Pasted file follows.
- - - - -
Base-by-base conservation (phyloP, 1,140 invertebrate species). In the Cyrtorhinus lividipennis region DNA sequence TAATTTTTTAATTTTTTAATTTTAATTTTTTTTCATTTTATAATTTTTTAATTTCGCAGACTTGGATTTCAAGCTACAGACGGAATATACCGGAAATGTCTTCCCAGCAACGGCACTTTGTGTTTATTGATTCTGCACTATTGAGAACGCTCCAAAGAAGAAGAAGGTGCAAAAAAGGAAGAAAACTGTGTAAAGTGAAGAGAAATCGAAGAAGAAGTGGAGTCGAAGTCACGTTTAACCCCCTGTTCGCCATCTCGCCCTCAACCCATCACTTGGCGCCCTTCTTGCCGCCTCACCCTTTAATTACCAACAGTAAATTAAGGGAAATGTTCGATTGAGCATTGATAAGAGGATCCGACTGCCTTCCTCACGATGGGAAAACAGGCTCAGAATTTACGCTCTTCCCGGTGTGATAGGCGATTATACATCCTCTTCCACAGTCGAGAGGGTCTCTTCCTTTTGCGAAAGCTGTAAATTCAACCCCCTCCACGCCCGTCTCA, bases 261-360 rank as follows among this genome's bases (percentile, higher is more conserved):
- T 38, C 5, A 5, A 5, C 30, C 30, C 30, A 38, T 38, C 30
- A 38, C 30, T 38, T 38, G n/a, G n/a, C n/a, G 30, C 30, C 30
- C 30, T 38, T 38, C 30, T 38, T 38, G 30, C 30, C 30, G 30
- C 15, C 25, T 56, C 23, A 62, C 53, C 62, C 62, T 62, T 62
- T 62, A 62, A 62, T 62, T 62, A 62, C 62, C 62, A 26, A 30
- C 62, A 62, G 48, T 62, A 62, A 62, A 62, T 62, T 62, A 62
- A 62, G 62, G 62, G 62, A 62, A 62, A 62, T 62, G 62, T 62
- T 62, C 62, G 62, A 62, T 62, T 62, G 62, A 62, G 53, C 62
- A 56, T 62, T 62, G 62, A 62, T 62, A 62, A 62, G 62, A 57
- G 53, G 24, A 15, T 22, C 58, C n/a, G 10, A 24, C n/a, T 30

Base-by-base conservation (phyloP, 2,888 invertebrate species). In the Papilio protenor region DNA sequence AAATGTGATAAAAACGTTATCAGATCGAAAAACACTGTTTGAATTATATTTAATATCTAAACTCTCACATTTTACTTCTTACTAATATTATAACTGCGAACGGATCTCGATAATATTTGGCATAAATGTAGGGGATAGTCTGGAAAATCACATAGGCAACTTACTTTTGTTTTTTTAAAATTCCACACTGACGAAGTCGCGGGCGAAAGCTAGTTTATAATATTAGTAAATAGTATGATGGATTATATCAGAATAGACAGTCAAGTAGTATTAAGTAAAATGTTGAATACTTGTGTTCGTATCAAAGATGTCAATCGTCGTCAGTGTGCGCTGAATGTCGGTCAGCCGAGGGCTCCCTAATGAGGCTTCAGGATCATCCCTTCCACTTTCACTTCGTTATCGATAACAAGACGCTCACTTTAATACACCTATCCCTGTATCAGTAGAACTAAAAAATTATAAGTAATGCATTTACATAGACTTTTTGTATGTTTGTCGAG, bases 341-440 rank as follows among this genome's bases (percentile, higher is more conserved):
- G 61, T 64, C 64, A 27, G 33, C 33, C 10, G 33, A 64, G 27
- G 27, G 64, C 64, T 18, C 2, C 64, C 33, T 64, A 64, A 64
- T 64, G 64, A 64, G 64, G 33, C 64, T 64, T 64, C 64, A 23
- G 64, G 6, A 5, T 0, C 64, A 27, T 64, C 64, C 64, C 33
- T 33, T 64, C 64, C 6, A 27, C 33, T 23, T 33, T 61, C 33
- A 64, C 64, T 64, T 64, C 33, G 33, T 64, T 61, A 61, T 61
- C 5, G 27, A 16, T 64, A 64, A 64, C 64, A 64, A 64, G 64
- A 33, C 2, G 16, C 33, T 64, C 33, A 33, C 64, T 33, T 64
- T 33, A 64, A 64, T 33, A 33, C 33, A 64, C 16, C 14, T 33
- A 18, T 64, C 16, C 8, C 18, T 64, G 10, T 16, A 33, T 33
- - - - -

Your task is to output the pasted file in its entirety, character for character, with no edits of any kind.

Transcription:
Base-by-base conservation (phyloP, 1,140 invertebrate species). In the Cyrtorhinus lividipennis region DNA sequence TAATTTTTTAATTTTTTAATTTTAATTTTTTTTCATTTTATAATTTTTTAATTTCGCAGACTTGGATTTCAAGCTACAGACGGAATATACCGGAAATGTCTTCCCAGCAACGGCACTTTGTGTTTATTGATTCTGCACTATTGAGAACGCTCCAAAGAAGAAGAAGGTGCAAAAAAGGAAGAAAACTGTGTAAAGTGAAGAGAAATCGAAGAAGAAGTGGAGTCGAAGTCACGTTTAACCCCCTGTTCGCCATCTCGCCCTCAACCCATCACTTGGCGCCCTTCTTGCCGCCTCACCCTTTAATTACCAACAGTAAATTAAGGGAAATGTTCGATTGAGCATTGATAAGAGGATCCGACTGCCTTCCTCACGATGGGAAAACAGGCTCAGAATTTACGCTCTTCCCGGTGTGATAGGCGATTATACATCCTCTTCCACAGTCGAGAGGGTCTCTTCCTTTTGCGAAAGCTGTAAATTCAACCCCCTCCACGCCCGTCTCA, bases 261-360 rank as follows among this genome's bases (percentile, higher is more conserved):
- T 38, C 5, A 5, A 5, C 30, C 30, C 30, A 38, T 38, C 30
- A 38, C 30, T 38, T 38, G n/a, G n/a, C n/a, G 30, C 30, C 30
- C 30, T 38, T 38, C 30, T 38, T 38, G 30, C 30, C 30, G 30
- C 15, C 25, T 56, C 23, A 62, C 53, C 62, C 62, T 62, T 62
- T 62, A 62, A 62, T 62, T 62, A 62, C 62, C 62, A 26, A 30
- C 62, A 62, G 48, T 62, A 62, A 62, A 62, T 62, T 62, A 62
- A 62, G 62, G 62, G 62, A 62, A 62, A 62, T 62, G 62, T 62
- T 62, C 62, G 62, A 62, T 62, T 62, G 62, A 62, G 53, C 62
- A 56, T 62, T 62, G 62, A 62, T 62, A 62, A 62, G 62, A 57
- G 53, G 24, A 15, T 22, C 58, C n/a, G 10, A 24, C n/a, T 30

Base-by-base conservation (phyloP, 2,888 invertebrate species). In the Papilio protenor region DNA sequence AAATGTGATAAAAACGTTATCAGATCGAAAAACACTGTTTGAATTATATTTAATATCTAAACTCTCACATTTTACTTCTTACTAATATTATAACTGCGAACGGATCTCGATAATATTTGGCATAAATGTAGGGGATAGTCTGGAAAATCACATAGGCAACTTACTTTTGTTTTTTTAAAATTCCACACTGACGAAGTCGCGGGCGAAAGCTAGTTTATAATATTAGTAAATAGTATGATGGATTATATCAGAATAGACAGTCAAGTAGTATTAAGTAAAATGTTGAATACTTGTGTTCGTATCAAAGATGTCAATCGTCGTCAGTGTGCGCTGAATGTCGGTCAGCCGAGGGCTCCCTAATGAGGCTTCAGGATCATCCCTTCCACTTTCACTTCGTTATCGATAACAAGACGCTCACTTTAATACACCTATCCCTGTATCAGTAGAACTAAAAAATTATAAGTAATGCATTTACATAGACTTTTTGTATGTTTGTCGAG, bases 341-440 rank as follows among this genome's bases (percentile, higher is more conserved):
- G 61, T 64, C 64, A 27, G 33, C 33, C 10, G 33, A 64, G 27
- G 27, G 64, C 64, T 18, C 2, C 64, C 33, T 64, A 64, A 64
- T 64, G 64, A 64, G 64, G 33, C 64, T 64, T 64, C 64, A 23
- G 64, G 6, A 5, T 0, C 64, A 27, T 64, C 64, C 64, C 33
- T 33, T 64, C 64, C 6, A 27, C 33, T 23, T 33, T 61, C 33
- A 64, C 64, T 64, T 64, C 33, G 33, T 64, T 61, A 61, T 61
- C 5, G 27, A 16, T 64, A 64, A 64, C 64, A 64, A 64, G 64
- A 33, C 2, G 16, C 33, T 64, C 33, A 33, C 64, T 33, T 64
- T 33, A 64, A 64, T 33, A 33, C 33, A 64, C 16, C 14, T 33
- A 18, T 64, C 16, C 8, C 18, T 64, G 10, T 16, A 33, T 33